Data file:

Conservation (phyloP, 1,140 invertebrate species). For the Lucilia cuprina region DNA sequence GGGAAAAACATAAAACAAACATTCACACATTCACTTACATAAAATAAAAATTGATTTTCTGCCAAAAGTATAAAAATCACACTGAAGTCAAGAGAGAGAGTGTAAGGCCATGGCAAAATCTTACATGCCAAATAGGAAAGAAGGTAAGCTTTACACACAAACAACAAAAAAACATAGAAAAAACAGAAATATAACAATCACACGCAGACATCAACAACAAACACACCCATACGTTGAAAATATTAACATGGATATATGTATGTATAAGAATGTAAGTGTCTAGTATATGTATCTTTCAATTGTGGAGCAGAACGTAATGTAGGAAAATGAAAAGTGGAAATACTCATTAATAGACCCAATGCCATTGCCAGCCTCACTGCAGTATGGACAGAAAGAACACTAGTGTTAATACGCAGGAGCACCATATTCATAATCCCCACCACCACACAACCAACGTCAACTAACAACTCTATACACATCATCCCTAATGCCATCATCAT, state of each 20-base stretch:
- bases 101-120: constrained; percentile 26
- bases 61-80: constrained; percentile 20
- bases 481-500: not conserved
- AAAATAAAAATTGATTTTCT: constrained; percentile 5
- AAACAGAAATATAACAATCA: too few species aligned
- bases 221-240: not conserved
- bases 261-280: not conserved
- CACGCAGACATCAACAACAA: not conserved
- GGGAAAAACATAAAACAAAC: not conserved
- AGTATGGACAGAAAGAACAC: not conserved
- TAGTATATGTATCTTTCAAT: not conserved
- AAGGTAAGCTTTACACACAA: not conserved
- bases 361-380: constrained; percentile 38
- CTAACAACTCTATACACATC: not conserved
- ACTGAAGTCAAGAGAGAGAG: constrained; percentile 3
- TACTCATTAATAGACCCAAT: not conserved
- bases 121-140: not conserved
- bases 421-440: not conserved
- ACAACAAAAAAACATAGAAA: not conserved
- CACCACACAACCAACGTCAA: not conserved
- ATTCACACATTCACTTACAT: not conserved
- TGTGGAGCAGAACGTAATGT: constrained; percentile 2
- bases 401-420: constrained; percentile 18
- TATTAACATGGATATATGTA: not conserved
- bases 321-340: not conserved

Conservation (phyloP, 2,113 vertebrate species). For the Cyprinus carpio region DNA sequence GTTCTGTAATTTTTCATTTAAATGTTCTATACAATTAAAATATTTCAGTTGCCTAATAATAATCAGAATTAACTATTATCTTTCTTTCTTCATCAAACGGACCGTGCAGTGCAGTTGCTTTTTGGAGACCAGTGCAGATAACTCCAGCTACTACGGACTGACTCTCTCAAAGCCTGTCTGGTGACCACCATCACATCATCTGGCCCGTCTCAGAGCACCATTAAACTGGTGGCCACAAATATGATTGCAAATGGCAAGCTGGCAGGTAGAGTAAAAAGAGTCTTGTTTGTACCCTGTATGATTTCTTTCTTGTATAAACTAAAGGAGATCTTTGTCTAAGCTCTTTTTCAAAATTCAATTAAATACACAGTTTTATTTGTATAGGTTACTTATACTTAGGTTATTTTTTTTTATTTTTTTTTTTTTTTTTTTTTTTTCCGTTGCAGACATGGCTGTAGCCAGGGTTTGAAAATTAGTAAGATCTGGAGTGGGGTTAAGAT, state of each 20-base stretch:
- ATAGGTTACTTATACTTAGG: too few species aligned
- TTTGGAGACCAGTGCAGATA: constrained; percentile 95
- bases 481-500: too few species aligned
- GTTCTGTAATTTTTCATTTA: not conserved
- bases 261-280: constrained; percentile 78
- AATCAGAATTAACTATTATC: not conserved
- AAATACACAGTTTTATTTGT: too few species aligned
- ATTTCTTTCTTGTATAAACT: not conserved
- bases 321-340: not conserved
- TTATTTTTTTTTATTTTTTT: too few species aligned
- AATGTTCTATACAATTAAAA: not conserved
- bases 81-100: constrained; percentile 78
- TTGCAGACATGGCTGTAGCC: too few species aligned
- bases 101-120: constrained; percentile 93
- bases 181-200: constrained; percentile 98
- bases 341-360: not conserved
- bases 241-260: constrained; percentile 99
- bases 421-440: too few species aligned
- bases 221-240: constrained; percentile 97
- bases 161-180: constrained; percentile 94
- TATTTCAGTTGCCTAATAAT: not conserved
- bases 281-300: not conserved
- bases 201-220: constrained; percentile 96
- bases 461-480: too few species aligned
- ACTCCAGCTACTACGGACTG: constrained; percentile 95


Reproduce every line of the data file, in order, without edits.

Conservation (phyloP, 1,140 invertebrate species). For the Lucilia cuprina region DNA sequence GGGAAAAACATAAAACAAACATTCACACATTCACTTACATAAAATAAAAATTGATTTTCTGCCAAAAGTATAAAAATCACACTGAAGTCAAGAGAGAGAGTGTAAGGCCATGGCAAAATCTTACATGCCAAATAGGAAAGAAGGTAAGCTTTACACACAAACAACAAAAAAACATAGAAAAAACAGAAATATAACAATCACACGCAGACATCAACAACAAACACACCCATACGTTGAAAATATTAACATGGATATATGTATGTATAAGAATGTAAGTGTCTAGTATATGTATCTTTCAATTGTGGAGCAGAACGTAATGTAGGAAAATGAAAAGTGGAAATACTCATTAATAGACCCAATGCCATTGCCAGCCTCACTGCAGTATGGACAGAAAGAACACTAGTGTTAATACGCAGGAGCACCATATTCATAATCCCCACCACCACACAACCAACGTCAACTAACAACTCTATACACATCATCCCTAATGCCATCATCAT, state of each 20-base stretch:
- bases 101-120: constrained; percentile 26
- bases 61-80: constrained; percentile 20
- bases 481-500: not conserved
- AAAATAAAAATTGATTTTCT: constrained; percentile 5
- AAACAGAAATATAACAATCA: too few species aligned
- bases 221-240: not conserved
- bases 261-280: not conserved
- CACGCAGACATCAACAACAA: not conserved
- GGGAAAAACATAAAACAAAC: not conserved
- AGTATGGACAGAAAGAACAC: not conserved
- TAGTATATGTATCTTTCAAT: not conserved
- AAGGTAAGCTTTACACACAA: not conserved
- bases 361-380: constrained; percentile 38
- CTAACAACTCTATACACATC: not conserved
- ACTGAAGTCAAGAGAGAGAG: constrained; percentile 3
- TACTCATTAATAGACCCAAT: not conserved
- bases 121-140: not conserved
- bases 421-440: not conserved
- ACAACAAAAAAACATAGAAA: not conserved
- CACCACACAACCAACGTCAA: not conserved
- ATTCACACATTCACTTACAT: not conserved
- TGTGGAGCAGAACGTAATGT: constrained; percentile 2
- bases 401-420: constrained; percentile 18
- TATTAACATGGATATATGTA: not conserved
- bases 321-340: not conserved

Conservation (phyloP, 2,113 vertebrate species). For the Cyprinus carpio region DNA sequence GTTCTGTAATTTTTCATTTAAATGTTCTATACAATTAAAATATTTCAGTTGCCTAATAATAATCAGAATTAACTATTATCTTTCTTTCTTCATCAAACGGACCGTGCAGTGCAGTTGCTTTTTGGAGACCAGTGCAGATAACTCCAGCTACTACGGACTGACTCTCTCAAAGCCTGTCTGGTGACCACCATCACATCATCTGGCCCGTCTCAGAGCACCATTAAACTGGTGGCCACAAATATGATTGCAAATGGCAAGCTGGCAGGTAGAGTAAAAAGAGTCTTGTTTGTACCCTGTATGATTTCTTTCTTGTATAAACTAAAGGAGATCTTTGTCTAAGCTCTTTTTCAAAATTCAATTAAATACACAGTTTTATTTGTATAGGTTACTTATACTTAGGTTATTTTTTTTTATTTTTTTTTTTTTTTTTTTTTTTTCCGTTGCAGACATGGCTGTAGCCAGGGTTTGAAAATTAGTAAGATCTGGAGTGGGGTTAAGAT, state of each 20-base stretch:
- ATAGGTTACTTATACTTAGG: too few species aligned
- TTTGGAGACCAGTGCAGATA: constrained; percentile 95
- bases 481-500: too few species aligned
- GTTCTGTAATTTTTCATTTA: not conserved
- bases 261-280: constrained; percentile 78
- AATCAGAATTAACTATTATC: not conserved
- AAATACACAGTTTTATTTGT: too few species aligned
- ATTTCTTTCTTGTATAAACT: not conserved
- bases 321-340: not conserved
- TTATTTTTTTTTATTTTTTT: too few species aligned
- AATGTTCTATACAATTAAAA: not conserved
- bases 81-100: constrained; percentile 78
- TTGCAGACATGGCTGTAGCC: too few species aligned
- bases 101-120: constrained; percentile 93
- bases 181-200: constrained; percentile 98
- bases 341-360: not conserved
- bases 241-260: constrained; percentile 99
- bases 421-440: too few species aligned
- bases 221-240: constrained; percentile 97
- bases 161-180: constrained; percentile 94
- TATTTCAGTTGCCTAATAAT: not conserved
- bases 281-300: not conserved
- bases 201-220: constrained; percentile 96
- bases 461-480: too few species aligned
- ACTCCAGCTACTACGGACTG: constrained; percentile 95